CBC reporter reflects on covering devastating Sandy Hook shooting

Dec 14, 2017 | News

FILE PHOTO: Street artist Mark Panzarino, prepares a memorial as he writes the names of the Sandy Hook Elementary School victims during the six-month anniversary of the massacre, at Union Square in New York, U.S. June 14, 2013. REUTERS/Eduardo Munoz/File Photo

By: Tyson Lautenschlager

Five years ago today, one of the most heartbreaking school shootings in American history rocked the core of the United States, killing 20 young children.

Six teachers, who went to great lengths to try and protect the innocent kids in their classrooms, were shot dead at Sandy Hook Elementary School in Newtown, Conn. along with the 20 children. Countless others survived the attack, but the five-minute rampage changed the lives of all affected.

After the shooting, reporters and journalists from outlets across North America filled the streets of the quiet, suburban town.

The CBC’s Paul Hunter was one of those journalists.


Hunter, an acclaimed journalist who works in CBC’s Washington D.C. bureau, has covered his fair share of traumatic events in the past. He covered the infamous Paul Bernardo murder trial in Toronto, earthquakes in Haiti and most recently, the mass shooting at a church in Sutherland Springs, Texas. Hunter said Newtown was one of the most emotional.

You know, I’ve seen a lot of awful things over the years. But there have been three times that I’ve cried,” he said. “And that was one of them.”

I was just taking a breather and another reporter who I know came up to me to ask how things were. And we both just kind of looked at each other and it was that pause; the shield was down,” he said. “I wasn’t ‘the reporter guy.’ It allowed me to think for a second, which I think is what brought the tears out for both of us.”

At that moment, Hunter’s shield was down. The difficult thing, though, is keeping your shield up when working on a truly soul-crushing story.

“You put your journalist cap on and it’s a kind of protective device because you have to use your brain for other things, and your brain can sometimes protect your heart,” he said. “You’ve got a lot of work to do and you’ve got to cut through that stuff to get your story and your story includes the emotion that you’re hearing and feeling.”

In all, Hunter spent nearly a week in Connecticut covering the multitude of stories that came out of such a horrific event. One of those stories was that of gun control.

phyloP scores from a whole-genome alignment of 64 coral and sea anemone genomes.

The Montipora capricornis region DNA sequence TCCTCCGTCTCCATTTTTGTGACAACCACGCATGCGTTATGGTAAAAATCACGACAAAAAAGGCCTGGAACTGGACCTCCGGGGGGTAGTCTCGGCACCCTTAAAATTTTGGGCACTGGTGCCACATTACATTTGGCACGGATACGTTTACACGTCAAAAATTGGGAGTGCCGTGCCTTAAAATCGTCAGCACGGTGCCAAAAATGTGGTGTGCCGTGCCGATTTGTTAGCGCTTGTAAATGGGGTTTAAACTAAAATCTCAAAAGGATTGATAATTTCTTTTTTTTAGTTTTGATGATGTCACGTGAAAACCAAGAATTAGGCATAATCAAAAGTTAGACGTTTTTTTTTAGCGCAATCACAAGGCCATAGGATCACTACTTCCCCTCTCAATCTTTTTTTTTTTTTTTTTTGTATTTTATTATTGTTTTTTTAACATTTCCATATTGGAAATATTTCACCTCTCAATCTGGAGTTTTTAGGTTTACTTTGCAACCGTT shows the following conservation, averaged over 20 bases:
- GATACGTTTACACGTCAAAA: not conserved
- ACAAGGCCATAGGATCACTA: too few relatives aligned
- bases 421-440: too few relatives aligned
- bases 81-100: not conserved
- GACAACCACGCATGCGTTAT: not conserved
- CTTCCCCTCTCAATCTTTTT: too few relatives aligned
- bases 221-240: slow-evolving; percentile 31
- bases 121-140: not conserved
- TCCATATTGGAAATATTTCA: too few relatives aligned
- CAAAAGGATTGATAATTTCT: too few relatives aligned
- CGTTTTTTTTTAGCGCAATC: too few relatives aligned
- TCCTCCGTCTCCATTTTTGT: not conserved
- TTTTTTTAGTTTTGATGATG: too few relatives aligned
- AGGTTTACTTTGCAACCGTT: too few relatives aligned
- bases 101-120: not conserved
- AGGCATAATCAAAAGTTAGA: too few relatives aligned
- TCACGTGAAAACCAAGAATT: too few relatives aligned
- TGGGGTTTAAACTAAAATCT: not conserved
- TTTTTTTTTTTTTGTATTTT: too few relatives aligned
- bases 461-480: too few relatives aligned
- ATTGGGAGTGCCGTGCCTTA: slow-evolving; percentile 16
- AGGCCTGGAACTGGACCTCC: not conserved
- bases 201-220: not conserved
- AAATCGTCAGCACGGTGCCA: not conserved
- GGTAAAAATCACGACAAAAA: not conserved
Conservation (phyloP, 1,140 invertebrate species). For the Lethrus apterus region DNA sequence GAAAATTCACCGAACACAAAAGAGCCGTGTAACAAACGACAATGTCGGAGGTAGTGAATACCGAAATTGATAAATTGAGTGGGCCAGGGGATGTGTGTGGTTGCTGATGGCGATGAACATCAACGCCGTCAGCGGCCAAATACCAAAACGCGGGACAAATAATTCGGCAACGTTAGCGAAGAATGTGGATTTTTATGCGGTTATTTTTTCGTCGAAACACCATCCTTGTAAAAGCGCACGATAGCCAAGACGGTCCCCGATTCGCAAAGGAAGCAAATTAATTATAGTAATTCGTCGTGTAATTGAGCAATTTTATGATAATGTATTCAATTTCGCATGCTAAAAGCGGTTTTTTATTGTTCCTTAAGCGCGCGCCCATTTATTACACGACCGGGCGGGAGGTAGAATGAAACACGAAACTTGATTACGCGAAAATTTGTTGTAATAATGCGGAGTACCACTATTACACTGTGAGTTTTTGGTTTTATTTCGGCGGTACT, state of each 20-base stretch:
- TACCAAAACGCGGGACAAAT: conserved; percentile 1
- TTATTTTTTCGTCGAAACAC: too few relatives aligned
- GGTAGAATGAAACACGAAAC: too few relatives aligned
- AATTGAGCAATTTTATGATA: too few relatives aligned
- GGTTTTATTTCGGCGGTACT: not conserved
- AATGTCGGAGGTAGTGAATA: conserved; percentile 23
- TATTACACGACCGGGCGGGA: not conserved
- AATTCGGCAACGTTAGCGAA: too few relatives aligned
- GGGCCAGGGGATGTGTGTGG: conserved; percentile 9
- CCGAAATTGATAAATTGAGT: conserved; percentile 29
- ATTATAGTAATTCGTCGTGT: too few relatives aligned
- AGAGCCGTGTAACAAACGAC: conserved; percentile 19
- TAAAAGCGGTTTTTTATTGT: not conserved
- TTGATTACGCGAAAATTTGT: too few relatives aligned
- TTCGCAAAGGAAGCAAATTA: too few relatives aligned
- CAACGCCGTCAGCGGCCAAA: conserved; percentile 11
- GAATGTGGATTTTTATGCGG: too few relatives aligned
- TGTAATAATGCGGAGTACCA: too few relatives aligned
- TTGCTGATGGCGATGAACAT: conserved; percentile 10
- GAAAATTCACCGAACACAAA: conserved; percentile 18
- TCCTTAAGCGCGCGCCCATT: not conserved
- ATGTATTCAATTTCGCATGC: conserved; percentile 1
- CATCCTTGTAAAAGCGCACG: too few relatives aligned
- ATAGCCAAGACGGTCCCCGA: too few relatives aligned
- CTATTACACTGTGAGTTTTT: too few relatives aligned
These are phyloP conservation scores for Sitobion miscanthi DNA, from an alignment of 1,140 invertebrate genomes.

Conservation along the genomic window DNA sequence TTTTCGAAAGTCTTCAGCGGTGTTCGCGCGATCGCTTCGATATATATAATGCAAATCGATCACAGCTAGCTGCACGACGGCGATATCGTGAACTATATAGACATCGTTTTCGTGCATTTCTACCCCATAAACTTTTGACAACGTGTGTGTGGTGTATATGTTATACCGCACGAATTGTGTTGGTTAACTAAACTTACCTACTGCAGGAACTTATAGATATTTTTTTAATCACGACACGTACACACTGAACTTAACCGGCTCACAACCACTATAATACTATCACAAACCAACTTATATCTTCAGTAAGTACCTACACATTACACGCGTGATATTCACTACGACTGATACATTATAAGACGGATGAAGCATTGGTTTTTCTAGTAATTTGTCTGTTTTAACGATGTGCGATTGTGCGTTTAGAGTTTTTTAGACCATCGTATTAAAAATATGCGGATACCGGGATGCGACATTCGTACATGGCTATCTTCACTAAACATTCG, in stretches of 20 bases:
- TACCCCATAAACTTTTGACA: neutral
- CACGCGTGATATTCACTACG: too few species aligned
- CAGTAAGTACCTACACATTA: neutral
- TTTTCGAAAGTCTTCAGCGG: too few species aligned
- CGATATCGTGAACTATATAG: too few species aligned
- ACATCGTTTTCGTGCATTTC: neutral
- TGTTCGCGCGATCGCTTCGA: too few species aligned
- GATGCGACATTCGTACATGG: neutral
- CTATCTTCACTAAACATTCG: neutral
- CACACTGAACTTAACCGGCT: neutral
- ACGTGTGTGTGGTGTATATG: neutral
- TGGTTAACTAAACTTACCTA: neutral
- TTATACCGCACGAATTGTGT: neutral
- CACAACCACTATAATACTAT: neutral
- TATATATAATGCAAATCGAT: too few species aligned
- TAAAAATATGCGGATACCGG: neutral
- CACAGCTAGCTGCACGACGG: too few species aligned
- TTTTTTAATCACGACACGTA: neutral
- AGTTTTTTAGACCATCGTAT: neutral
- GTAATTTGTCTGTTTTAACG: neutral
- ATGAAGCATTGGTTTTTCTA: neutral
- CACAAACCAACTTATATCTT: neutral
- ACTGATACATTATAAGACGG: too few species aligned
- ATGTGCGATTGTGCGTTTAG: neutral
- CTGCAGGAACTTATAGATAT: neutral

The debate on gun control was reignited during the aftermath of Sandy Hook. Hunter spent a day with a group pressing for changes to U.S. gun laws.

“We went to their initial meeting at a house in the outskirts of town. We hung out with them for a day just to get on the inside of the kind of grassroots organization that was going to at least try to shed some light,” he said.

Another story Hunter covered from Connecticut was when then-President Barack Obama visited Sandy Hook, pleading for gun control during a memorial. It was one of the most emotional moments in Obama’s eight-year term as president. Obama said he would use “whatever power this office holds” to prevent more tragedies like this.

Unfortunately for Obama, he wasn’t able to enact the change he wanted to.

“This is the president of the United States – the most powerful guy in the world who is tearing up, who is so motivated to affect change,” Hunter said.

“Then he ran into the wall that everybody who has ever tried to change gun laws in this country has always run into,” he said. “Covering the story, you felt like you were at the vanguard of change. It felt like a moment in history, and then it turned out not to be.”


A CBC video featuring Neil Macdonald and Paul Hunter talking about gun control following the Sandy Hook shooting.

When reporting on a tragedy like Sandy Hook, Hunter follows a golden rule of respect with each person he meets.

I think another part of what allows a journalist to go through these things relatively unscathed is a rule that I follow myself, which is to always respect the people that you encounter,” he explained. “Never forget as you’re doing your job with your deadline looming and your iPhone ringing with the desk wanting something now is to respect what people are going through.

“That might mean that they don’t talk to you, and that’s okay. So turn away and respect their privacy and respect what they’re going through. If you respect the people that you’re meeting at any number of horrific events, then I think you’re doing your job as a human being.”